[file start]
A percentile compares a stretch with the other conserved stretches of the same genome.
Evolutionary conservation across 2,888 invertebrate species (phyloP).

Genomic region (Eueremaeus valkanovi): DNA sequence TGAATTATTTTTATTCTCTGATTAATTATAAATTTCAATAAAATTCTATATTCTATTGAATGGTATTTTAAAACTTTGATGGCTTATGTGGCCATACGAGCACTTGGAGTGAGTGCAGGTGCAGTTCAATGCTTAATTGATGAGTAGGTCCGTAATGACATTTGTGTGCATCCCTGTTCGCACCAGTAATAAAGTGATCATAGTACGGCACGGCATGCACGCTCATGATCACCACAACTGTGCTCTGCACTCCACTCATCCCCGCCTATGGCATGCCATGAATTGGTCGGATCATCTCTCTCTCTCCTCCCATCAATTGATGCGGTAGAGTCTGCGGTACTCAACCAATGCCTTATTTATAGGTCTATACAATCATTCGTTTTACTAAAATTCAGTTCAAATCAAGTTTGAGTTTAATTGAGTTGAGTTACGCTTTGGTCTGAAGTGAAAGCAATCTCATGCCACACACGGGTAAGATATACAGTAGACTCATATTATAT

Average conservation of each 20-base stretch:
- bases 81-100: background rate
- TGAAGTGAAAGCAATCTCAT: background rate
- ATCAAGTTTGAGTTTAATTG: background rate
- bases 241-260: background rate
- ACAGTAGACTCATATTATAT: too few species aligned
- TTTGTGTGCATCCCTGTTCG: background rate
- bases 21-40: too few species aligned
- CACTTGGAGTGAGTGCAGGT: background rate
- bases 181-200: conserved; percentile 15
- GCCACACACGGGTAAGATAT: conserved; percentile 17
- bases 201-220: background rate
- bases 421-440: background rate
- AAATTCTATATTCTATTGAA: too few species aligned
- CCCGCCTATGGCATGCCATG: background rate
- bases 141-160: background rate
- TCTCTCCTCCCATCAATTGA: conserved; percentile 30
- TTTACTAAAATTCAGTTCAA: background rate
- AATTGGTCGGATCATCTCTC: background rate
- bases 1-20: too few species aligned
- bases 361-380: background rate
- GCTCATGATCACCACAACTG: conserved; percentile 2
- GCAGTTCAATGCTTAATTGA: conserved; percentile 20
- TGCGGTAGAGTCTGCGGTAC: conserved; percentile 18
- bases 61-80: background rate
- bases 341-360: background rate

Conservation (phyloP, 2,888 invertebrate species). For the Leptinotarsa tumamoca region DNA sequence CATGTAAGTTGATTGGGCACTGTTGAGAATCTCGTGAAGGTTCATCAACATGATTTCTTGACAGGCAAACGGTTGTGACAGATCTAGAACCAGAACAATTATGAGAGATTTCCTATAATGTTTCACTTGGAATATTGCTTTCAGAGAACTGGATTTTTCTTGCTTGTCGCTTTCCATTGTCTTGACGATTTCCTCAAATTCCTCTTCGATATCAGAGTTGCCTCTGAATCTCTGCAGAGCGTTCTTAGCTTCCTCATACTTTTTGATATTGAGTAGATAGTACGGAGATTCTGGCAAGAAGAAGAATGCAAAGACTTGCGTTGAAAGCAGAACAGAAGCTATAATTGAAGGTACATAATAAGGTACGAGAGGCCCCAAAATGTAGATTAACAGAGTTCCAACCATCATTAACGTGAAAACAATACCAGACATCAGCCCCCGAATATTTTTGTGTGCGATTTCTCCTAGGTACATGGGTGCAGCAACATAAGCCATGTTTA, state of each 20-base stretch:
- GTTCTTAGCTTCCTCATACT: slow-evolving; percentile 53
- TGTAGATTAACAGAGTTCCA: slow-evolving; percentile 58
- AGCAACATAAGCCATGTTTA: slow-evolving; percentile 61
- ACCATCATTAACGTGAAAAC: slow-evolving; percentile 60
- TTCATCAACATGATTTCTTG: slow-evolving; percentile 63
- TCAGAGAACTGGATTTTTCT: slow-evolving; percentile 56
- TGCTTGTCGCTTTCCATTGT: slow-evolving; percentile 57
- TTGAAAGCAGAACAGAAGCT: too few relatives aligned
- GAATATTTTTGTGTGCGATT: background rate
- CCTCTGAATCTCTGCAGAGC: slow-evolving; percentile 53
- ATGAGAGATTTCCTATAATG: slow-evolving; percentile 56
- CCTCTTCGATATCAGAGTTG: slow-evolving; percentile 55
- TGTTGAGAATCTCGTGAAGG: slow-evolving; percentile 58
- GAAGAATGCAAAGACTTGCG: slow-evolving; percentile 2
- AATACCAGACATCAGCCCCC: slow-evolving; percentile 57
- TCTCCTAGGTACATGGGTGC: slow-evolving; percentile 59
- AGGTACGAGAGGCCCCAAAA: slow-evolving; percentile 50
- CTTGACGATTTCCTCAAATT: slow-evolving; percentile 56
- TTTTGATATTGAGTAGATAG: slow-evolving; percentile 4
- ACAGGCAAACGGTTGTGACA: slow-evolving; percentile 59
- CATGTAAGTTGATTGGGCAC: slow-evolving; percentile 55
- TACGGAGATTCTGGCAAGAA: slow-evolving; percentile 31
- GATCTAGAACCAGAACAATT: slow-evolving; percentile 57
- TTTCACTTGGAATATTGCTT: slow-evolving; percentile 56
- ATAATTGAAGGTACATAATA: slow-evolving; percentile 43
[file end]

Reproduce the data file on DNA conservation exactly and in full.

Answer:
A percentile compares a stretch with the other conserved stretches of the same genome.
Evolutionary conservation across 2,888 invertebrate species (phyloP).

Genomic region (Eueremaeus valkanovi): DNA sequence TGAATTATTTTTATTCTCTGATTAATTATAAATTTCAATAAAATTCTATATTCTATTGAATGGTATTTTAAAACTTTGATGGCTTATGTGGCCATACGAGCACTTGGAGTGAGTGCAGGTGCAGTTCAATGCTTAATTGATGAGTAGGTCCGTAATGACATTTGTGTGCATCCCTGTTCGCACCAGTAATAAAGTGATCATAGTACGGCACGGCATGCACGCTCATGATCACCACAACTGTGCTCTGCACTCCACTCATCCCCGCCTATGGCATGCCATGAATTGGTCGGATCATCTCTCTCTCTCCTCCCATCAATTGATGCGGTAGAGTCTGCGGTACTCAACCAATGCCTTATTTATAGGTCTATACAATCATTCGTTTTACTAAAATTCAGTTCAAATCAAGTTTGAGTTTAATTGAGTTGAGTTACGCTTTGGTCTGAAGTGAAAGCAATCTCATGCCACACACGGGTAAGATATACAGTAGACTCATATTATAT

Average conservation of each 20-base stretch:
- bases 81-100: background rate
- TGAAGTGAAAGCAATCTCAT: background rate
- ATCAAGTTTGAGTTTAATTG: background rate
- bases 241-260: background rate
- ACAGTAGACTCATATTATAT: too few species aligned
- TTTGTGTGCATCCCTGTTCG: background rate
- bases 21-40: too few species aligned
- CACTTGGAGTGAGTGCAGGT: background rate
- bases 181-200: conserved; percentile 15
- GCCACACACGGGTAAGATAT: conserved; percentile 17
- bases 201-220: background rate
- bases 421-440: background rate
- AAATTCTATATTCTATTGAA: too few species aligned
- CCCGCCTATGGCATGCCATG: background rate
- bases 141-160: background rate
- TCTCTCCTCCCATCAATTGA: conserved; percentile 30
- TTTACTAAAATTCAGTTCAA: background rate
- AATTGGTCGGATCATCTCTC: background rate
- bases 1-20: too few species aligned
- bases 361-380: background rate
- GCTCATGATCACCACAACTG: conserved; percentile 2
- GCAGTTCAATGCTTAATTGA: conserved; percentile 20
- TGCGGTAGAGTCTGCGGTAC: conserved; percentile 18
- bases 61-80: background rate
- bases 341-360: background rate

Conservation (phyloP, 2,888 invertebrate species). For the Leptinotarsa tumamoca region DNA sequence CATGTAAGTTGATTGGGCACTGTTGAGAATCTCGTGAAGGTTCATCAACATGATTTCTTGACAGGCAAACGGTTGTGACAGATCTAGAACCAGAACAATTATGAGAGATTTCCTATAATGTTTCACTTGGAATATTGCTTTCAGAGAACTGGATTTTTCTTGCTTGTCGCTTTCCATTGTCTTGACGATTTCCTCAAATTCCTCTTCGATATCAGAGTTGCCTCTGAATCTCTGCAGAGCGTTCTTAGCTTCCTCATACTTTTTGATATTGAGTAGATAGTACGGAGATTCTGGCAAGAAGAAGAATGCAAAGACTTGCGTTGAAAGCAGAACAGAAGCTATAATTGAAGGTACATAATAAGGTACGAGAGGCCCCAAAATGTAGATTAACAGAGTTCCAACCATCATTAACGTGAAAACAATACCAGACATCAGCCCCCGAATATTTTTGTGTGCGATTTCTCCTAGGTACATGGGTGCAGCAACATAAGCCATGTTTA, state of each 20-base stretch:
- GTTCTTAGCTTCCTCATACT: slow-evolving; percentile 53
- TGTAGATTAACAGAGTTCCA: slow-evolving; percentile 58
- AGCAACATAAGCCATGTTTA: slow-evolving; percentile 61
- ACCATCATTAACGTGAAAAC: slow-evolving; percentile 60
- TTCATCAACATGATTTCTTG: slow-evolving; percentile 63
- TCAGAGAACTGGATTTTTCT: slow-evolving; percentile 56
- TGCTTGTCGCTTTCCATTGT: slow-evolving; percentile 57
- TTGAAAGCAGAACAGAAGCT: too few relatives aligned
- GAATATTTTTGTGTGCGATT: background rate
- CCTCTGAATCTCTGCAGAGC: slow-evolving; percentile 53
- ATGAGAGATTTCCTATAATG: slow-evolving; percentile 56
- CCTCTTCGATATCAGAGTTG: slow-evolving; percentile 55
- TGTTGAGAATCTCGTGAAGG: slow-evolving; percentile 58
- GAAGAATGCAAAGACTTGCG: slow-evolving; percentile 2
- AATACCAGACATCAGCCCCC: slow-evolving; percentile 57
- TCTCCTAGGTACATGGGTGC: slow-evolving; percentile 59
- AGGTACGAGAGGCCCCAAAA: slow-evolving; percentile 50
- CTTGACGATTTCCTCAAATT: slow-evolving; percentile 56
- TTTTGATATTGAGTAGATAG: slow-evolving; percentile 4
- ACAGGCAAACGGTTGTGACA: slow-evolving; percentile 59
- CATGTAAGTTGATTGGGCAC: slow-evolving; percentile 55
- TACGGAGATTCTGGCAAGAA: slow-evolving; percentile 31
- GATCTAGAACCAGAACAATT: slow-evolving; percentile 57
- TTTCACTTGGAATATTGCTT: slow-evolving; percentile 56
- ATAATTGAAGGTACATAATA: slow-evolving; percentile 43